Always Make Sure to Have Fun: Courtney Pulver and Robert Casillas, David&Goliath

One of the things I value most about our partnership is that I truly feel like we are a team. We are in it together, and we can depend on one another.


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El Segundo, United States
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Courtney Pulver
Group Creative Director David&Goliath

Robert Casillas
Group Creative Director David&Goliath

How did you meet and how long have you worked together?

CP: Back in 2015, my partner had moved on to another agency. Rob came on as a freelancer to help out for a while, but we ended up working really well together. I’m glad he decided to give up the freelancer life because here we are five years later...


How would you describe the relationship between you two? In what ways has the dynamic changed since you first began working together?

RC: One thing that keeps our dynamic strong is that we are always making sure we're having fun. Usually, when we begin to concept, we start with the really bad ideas to put a smile on each other’s face. We’re talking awful ideas. And then we slowly move into the more strategic/realistic ideas. 

CP: One of the things I value most about our partnership is that I truly feel like we are a team. We are in it together, and we can depend on one another. I think that sentiment was there from the beginning, and it’s probably why we are still going strong so many years later. 


Tell us about the first campaign you’ve worked on as a duo.

CP: The first campaign we worked on wasn’t really a campaign—it was actually a coupon. Jack in the Box was launching the new Buttery Jack burger, and they needed an idea to help push a BOGO coupon. So we decided to go big with it. Really big. Like breaking the Guinness World Record by walking an 80-foot by 25-foot coupon through the streets of Hollywood and redeeming it in a Jack in the Box drive-thru, big. 

RC: It was a challenging and fun stunt to pull off, and it was a great start to our partnership. It’s also proof that every assignment can be an opportunity to do something creative. Even a coupon.


Do you have a favorite campaign you’ve worked on together? What makes it special?

RC: We actually went back and forth about a favorite campaign and had a hard time narrowing it down. Over the years, we’ve had the chance to work on almost every brand at the agency, and each project has meant a little something different to us. From producing Super Bowl commercials, to campaigns that never ended up airing, to winning (and losing) new business pitches—each experience has helped us grow as creatives. It’s pretty cool to have gone through all the highs and lows together.


What has been the hardest part of working together? How do you resolve creative conflicts?

CP: The hardest part of working together is probably the same as it is for most partners. We spend an absurd amount of time together and are often dealing with at least some amount of stress. Over the years, we haven’t had a lot of conflict, but sometimes we do bump heads. When that happens, we try to talk things out and resolve the issue fairly quickly. I think we are both pretty good about communicating and saying sorry when we need to. Even if it’s me buying Rob a bar of extra-dark chocolate when I’ve been being difficult.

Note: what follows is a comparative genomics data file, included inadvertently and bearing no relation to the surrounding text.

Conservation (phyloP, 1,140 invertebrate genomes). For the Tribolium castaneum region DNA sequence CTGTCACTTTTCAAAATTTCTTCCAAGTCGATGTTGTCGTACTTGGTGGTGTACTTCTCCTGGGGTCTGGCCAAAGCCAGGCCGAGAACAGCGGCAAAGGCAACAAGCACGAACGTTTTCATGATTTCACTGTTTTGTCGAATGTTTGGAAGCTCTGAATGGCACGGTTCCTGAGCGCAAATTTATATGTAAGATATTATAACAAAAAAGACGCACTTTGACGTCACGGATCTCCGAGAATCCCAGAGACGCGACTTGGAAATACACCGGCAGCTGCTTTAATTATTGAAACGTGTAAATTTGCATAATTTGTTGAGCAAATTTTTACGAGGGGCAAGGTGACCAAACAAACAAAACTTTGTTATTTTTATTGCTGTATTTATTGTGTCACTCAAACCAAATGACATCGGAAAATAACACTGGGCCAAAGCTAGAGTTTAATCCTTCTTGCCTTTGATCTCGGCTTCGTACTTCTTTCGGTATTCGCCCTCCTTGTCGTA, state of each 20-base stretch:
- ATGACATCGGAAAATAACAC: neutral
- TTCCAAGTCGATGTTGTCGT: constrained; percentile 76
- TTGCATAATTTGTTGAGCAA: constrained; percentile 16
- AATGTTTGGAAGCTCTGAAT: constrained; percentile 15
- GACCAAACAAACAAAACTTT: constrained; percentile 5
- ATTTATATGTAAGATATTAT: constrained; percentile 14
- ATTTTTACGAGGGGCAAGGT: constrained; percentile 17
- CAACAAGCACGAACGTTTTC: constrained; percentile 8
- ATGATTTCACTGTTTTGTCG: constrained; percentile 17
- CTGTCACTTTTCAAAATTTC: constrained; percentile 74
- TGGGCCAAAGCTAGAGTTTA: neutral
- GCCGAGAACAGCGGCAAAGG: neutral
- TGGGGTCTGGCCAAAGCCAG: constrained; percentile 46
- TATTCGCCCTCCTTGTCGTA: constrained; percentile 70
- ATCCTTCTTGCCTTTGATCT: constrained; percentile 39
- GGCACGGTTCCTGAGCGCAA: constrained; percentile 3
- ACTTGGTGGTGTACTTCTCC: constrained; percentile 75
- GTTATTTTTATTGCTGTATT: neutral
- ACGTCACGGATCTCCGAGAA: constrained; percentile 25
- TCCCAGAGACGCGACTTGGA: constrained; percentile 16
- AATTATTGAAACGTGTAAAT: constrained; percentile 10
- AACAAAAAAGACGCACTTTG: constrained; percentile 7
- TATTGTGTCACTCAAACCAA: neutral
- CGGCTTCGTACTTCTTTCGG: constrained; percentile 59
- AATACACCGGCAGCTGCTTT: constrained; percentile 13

Is there any advice you’d give to young creatives looking for a partner, or a duo just getting their start?

CP: I think when you’re starting out, it’s important to find an agency where you like the people who work there. We spend a lot of late nights and weekends together, so when you enjoy being around each other, it makes all the difference. And, odds are, you’ll have a much better chance at finding a partner you click with. While not every partner you get paired up with will be the perfect match, you can always learn something from the partnership. They may have strengths that you don’t. And maybe you’ll learn you have some strengths that you didn’t know you had. 

RC: Just to add some additional advice for junior creatives in general—don't give up and don't stop with the first idea. The most successful young creatives tend to have a positive attitude and they keep on bringing ideas to the table. The hardest thing for young creatives is being strategic and learning how to write a tight TV script. It takes practice. The more ideas you bring to the table in the beginning will benefit you in the long run. 


Do you have a dream account that you haven’t had the opportunity to work on?

RC: I would say my dream account would be a brave account. A brand that is willing to take risks. Maybe even an underdog brand that has a little more of a challenger spirit. Like Diesel clothing or New Castle beer.

CP: I love Skittles. Both as a brand and as someone who has a huge sweet tooth. 


How has the pandemic impacted working with your partner? Do you have any creative tips on how to collaborate when you’re working from home? 

RC: I feel like we've done pretty well working from home during the quarantine process. We were even able to win a new business project through all of this craziness. At the end of the day, we still make sure to be there for each other as creative partners and as friends.

CP: Microsoft Teams has been extremely helpful for us to stay connected. And video conferencing has definitely been our friend.